that accompanied it, the American people nonetheless maintained the
basic fabric of the country in spite of their disagreements.
What was it that enabled us to preserve our national unity through all
of these ups and downs, through all of the eras of our disagreement;
throughout the periods of the civil rights movement, of the Vietnam War,
and all of the times in which we have had tremendous differences of
opinion in America? What was it that got us through?
I think it is pretty clear that what got us through was an underlying
sense that, whatever our political disagreements on issues, we all stood
on the common ground of our respect for the Constitution and for the
basic principles of justice from which that Constitution flows. The
confidence that we all share a fundamental commitment to preserve
respect for the God-given rights of individuals has been the source of
our cohesion as a people. Without that confidence, we would not have
been able to move through periods of great disagreement, division, and
conflict, and still come out on the other side of those periods as a
So I ask again, “What is the wound that we have to heal in this
episode”? Jimmy Carter and Gerald Ford act as if our current political
disagreements about Bill Clinton are the wound. They show no concern
for the things that have allowed us in the past to move forward in spite
of our very strong differences of opinion, to maintain our sense of
nationhood, and to accept, in the end, outcomes with which we did not
all agree. They show no awareness that the key to all of this is our
allegiance to the Constitution, our respect for the rule of law, and
above all our sense of justice deriving from the great moral principles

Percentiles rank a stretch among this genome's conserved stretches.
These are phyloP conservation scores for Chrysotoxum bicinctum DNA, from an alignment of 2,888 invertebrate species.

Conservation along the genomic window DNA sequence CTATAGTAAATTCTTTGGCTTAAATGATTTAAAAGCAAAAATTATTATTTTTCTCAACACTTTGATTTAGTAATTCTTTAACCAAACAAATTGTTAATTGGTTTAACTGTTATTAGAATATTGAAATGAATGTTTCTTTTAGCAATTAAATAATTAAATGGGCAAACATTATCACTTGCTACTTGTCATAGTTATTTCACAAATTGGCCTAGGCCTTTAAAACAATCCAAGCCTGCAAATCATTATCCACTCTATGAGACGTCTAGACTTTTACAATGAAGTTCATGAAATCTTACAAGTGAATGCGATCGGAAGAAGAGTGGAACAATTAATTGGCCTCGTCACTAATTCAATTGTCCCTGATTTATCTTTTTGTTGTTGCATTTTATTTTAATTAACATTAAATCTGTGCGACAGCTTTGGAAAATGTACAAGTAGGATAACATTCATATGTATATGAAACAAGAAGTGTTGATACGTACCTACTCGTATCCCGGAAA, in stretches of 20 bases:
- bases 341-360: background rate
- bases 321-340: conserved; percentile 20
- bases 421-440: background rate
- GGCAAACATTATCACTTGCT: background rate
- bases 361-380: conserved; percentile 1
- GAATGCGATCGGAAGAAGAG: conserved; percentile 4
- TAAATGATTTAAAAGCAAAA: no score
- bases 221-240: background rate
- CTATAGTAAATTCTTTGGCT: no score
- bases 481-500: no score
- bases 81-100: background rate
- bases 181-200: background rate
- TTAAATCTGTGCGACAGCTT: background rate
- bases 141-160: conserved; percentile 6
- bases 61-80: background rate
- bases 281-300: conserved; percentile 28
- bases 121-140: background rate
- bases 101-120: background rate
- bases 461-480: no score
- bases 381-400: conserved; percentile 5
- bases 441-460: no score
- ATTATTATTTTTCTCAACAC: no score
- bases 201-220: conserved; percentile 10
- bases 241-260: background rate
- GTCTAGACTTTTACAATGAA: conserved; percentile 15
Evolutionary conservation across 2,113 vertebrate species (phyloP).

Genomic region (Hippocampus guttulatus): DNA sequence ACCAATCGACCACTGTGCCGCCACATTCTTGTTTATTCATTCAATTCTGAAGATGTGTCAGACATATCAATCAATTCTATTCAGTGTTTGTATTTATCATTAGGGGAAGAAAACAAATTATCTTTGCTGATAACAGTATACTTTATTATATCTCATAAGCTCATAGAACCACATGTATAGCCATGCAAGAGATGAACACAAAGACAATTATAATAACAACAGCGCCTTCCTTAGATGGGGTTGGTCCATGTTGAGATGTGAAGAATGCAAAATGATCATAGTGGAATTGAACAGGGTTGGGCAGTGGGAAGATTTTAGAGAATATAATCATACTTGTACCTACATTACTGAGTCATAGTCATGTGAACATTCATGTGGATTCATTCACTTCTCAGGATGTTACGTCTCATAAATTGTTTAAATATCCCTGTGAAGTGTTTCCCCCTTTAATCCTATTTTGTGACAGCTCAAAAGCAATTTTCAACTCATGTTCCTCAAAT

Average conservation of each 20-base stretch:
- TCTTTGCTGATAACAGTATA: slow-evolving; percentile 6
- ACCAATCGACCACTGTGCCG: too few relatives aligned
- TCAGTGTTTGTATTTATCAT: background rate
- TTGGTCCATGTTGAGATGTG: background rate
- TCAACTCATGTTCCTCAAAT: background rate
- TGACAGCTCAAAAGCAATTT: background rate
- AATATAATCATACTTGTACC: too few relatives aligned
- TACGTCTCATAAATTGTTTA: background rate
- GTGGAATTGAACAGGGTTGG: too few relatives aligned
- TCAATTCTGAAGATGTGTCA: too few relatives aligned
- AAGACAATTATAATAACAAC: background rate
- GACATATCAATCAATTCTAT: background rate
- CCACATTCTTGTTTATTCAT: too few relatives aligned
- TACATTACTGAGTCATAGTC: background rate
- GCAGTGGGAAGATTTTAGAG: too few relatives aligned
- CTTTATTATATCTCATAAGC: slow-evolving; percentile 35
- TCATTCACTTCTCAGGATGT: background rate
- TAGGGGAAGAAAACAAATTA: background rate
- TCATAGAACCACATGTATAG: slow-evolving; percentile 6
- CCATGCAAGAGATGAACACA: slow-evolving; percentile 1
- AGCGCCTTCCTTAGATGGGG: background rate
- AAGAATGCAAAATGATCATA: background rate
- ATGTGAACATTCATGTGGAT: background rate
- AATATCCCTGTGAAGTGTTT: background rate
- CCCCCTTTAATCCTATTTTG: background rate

on which this nation is based.
The greatest threat we face as a people is not in our temporary and
partisan disagreements. It is not in the fact that some of us think
that Bill Clinton should stay and some of us strongly believe he should
go, or that some of us think he is good and some of us think he is
evil. This is not what really threatens the nation. What threatens the
nation is whatever destroys our allegiance to the Constitution.
Whatever destroys our trust that this is a government of laws and not of
whims, a government in which the rule of law is respected and in which
the God-given rights of human beings will not be trampled, is a mortal
threat to the American republic.
Our great national treasure is our confidence that we do not have a
lawless government in this country, because of the constraints implied
both by the Constitution and by the transcendent principles of justice
and human rights on which that Constitution is based. This confidence
is the source of our strength and unity — and if anything destroys
that confidence, it inflicts a wound on this nation from which it cannot
hope to recover.
I found nothing in the article by Ford and Carter that addresses such wounds
— or that acknowledges such a wound has been deeply inflicted by
the many offenses of Bill Clinton and his cronies. He has inflicted